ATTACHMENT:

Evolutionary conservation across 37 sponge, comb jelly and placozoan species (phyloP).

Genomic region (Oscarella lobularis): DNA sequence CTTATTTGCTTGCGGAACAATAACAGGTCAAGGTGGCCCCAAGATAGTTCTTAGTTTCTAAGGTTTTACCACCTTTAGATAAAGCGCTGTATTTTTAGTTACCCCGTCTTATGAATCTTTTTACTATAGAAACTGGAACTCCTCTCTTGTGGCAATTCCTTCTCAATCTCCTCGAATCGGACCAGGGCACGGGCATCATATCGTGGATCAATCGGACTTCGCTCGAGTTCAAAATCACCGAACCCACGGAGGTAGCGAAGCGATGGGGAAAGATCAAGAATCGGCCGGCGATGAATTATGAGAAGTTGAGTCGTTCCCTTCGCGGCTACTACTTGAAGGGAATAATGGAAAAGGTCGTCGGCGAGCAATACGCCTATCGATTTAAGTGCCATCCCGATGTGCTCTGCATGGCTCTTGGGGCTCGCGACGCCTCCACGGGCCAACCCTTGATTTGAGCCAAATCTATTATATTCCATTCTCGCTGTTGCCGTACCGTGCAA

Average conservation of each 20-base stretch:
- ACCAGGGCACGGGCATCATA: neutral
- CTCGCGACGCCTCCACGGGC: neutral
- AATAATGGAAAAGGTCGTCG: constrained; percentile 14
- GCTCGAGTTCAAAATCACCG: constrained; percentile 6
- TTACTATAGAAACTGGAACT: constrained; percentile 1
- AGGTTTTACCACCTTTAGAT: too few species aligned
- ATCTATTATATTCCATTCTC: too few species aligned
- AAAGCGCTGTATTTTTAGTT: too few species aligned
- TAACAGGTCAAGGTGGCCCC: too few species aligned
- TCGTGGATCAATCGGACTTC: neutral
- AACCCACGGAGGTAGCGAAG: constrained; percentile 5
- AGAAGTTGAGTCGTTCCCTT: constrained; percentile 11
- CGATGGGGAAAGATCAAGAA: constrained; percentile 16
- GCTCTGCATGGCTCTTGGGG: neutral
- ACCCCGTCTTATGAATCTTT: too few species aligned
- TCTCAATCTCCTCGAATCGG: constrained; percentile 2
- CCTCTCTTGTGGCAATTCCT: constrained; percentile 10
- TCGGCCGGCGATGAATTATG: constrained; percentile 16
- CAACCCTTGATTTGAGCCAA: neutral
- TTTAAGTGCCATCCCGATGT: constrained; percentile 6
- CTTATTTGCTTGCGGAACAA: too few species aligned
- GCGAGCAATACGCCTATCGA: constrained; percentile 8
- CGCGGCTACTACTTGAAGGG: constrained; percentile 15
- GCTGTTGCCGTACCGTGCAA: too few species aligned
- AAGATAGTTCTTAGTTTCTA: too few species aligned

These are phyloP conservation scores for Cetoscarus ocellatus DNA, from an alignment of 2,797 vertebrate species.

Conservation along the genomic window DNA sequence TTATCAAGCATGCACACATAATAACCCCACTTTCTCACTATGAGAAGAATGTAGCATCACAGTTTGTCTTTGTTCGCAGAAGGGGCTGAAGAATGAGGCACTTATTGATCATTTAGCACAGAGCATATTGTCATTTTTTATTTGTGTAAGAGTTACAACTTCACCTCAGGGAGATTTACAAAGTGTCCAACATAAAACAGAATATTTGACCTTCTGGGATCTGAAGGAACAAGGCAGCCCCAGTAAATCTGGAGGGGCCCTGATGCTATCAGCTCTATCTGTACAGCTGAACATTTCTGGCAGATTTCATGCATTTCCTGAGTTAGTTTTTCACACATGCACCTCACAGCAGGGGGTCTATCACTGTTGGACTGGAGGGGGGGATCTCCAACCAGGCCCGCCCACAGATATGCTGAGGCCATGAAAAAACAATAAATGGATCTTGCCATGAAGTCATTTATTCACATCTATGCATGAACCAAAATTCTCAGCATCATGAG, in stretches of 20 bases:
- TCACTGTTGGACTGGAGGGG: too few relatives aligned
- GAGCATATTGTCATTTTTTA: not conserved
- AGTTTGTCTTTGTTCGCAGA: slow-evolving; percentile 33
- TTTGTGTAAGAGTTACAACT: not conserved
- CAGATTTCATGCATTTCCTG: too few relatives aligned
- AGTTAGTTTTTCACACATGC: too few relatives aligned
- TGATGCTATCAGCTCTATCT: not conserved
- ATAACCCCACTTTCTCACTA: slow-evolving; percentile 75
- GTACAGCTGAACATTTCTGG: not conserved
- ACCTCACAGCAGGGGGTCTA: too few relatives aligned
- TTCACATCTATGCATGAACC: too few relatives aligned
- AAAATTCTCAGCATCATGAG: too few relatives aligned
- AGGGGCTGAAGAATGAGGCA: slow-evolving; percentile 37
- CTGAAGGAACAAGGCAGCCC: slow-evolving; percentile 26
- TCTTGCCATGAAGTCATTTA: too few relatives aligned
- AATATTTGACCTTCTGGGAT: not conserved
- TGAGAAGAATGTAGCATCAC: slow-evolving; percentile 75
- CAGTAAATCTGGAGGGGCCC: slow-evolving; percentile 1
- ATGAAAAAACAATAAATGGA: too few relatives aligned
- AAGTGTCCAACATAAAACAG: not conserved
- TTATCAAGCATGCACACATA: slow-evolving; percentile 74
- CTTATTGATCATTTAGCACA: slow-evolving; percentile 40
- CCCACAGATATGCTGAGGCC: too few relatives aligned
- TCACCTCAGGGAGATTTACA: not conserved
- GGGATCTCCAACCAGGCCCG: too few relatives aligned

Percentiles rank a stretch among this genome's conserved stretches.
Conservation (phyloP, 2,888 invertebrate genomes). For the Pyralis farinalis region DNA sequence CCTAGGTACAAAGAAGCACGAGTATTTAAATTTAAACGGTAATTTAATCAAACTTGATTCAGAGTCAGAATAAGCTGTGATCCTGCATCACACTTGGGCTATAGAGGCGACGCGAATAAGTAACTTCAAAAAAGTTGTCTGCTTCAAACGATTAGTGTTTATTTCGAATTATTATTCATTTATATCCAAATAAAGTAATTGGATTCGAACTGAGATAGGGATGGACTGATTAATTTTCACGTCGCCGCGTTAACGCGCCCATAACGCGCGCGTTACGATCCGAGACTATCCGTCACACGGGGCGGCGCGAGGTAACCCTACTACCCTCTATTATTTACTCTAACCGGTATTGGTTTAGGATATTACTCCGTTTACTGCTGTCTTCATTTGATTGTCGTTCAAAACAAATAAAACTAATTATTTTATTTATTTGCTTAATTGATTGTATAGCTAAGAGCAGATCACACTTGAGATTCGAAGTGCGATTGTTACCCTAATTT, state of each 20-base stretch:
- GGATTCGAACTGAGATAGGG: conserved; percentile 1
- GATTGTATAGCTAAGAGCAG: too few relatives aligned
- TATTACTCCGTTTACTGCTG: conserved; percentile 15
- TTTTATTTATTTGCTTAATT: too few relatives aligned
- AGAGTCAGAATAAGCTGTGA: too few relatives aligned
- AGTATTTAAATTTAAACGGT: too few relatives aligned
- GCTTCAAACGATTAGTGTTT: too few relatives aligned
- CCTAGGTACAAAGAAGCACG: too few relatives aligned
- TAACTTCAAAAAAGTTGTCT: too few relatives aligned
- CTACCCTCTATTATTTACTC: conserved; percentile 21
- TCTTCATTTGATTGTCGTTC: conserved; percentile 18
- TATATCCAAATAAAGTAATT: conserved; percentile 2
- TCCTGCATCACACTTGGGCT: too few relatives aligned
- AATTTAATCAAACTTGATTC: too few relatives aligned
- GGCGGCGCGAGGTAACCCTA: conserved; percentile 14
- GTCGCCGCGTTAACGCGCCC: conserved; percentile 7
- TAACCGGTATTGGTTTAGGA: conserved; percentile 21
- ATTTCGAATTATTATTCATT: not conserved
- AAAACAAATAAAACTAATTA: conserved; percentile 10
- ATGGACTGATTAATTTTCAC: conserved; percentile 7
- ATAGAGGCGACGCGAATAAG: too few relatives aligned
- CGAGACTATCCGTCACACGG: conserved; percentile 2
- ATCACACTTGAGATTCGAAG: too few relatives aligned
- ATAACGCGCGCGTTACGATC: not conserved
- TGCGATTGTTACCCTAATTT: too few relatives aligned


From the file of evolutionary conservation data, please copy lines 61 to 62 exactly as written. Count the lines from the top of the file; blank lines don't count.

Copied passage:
- TTTTATTTATTTGCTTAATT: too few relatives aligned
- AGAGTCAGAATAAGCTGTGA: too few relatives aligned